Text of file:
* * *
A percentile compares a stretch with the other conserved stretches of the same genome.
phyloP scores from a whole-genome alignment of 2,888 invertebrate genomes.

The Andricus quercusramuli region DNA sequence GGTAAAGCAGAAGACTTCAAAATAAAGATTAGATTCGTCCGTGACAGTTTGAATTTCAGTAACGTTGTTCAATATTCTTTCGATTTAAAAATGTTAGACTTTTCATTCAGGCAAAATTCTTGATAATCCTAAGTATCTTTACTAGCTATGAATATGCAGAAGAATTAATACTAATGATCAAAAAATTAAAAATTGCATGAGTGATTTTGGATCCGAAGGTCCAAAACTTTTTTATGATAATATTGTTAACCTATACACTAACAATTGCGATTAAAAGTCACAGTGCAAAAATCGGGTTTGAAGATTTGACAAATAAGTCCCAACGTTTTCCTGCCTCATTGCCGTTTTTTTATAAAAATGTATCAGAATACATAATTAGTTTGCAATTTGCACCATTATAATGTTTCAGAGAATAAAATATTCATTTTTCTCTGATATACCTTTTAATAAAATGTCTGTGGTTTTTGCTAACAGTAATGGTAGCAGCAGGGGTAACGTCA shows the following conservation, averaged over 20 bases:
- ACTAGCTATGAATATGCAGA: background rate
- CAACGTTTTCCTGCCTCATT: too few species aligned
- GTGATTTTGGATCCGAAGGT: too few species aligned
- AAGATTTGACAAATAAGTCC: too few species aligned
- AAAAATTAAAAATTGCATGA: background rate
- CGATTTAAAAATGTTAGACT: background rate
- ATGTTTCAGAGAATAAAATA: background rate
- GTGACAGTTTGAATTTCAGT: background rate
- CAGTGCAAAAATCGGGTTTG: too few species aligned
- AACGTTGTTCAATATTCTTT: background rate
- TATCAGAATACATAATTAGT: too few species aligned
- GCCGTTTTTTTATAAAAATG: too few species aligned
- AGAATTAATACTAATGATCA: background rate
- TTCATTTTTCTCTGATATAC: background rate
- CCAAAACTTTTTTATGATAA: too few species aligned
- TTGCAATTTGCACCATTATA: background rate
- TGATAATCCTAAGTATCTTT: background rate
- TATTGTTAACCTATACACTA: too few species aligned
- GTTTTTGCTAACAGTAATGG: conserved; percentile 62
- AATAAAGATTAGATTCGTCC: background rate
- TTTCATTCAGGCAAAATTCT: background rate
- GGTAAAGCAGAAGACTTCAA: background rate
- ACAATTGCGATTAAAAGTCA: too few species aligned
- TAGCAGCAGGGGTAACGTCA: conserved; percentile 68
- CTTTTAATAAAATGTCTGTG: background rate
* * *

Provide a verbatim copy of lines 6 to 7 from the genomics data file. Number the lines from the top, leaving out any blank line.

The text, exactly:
- GTGATTTTGGATCCGAAGGT: too few species aligned
- AAGATTTGACAAATAAGTCC: too few species aligned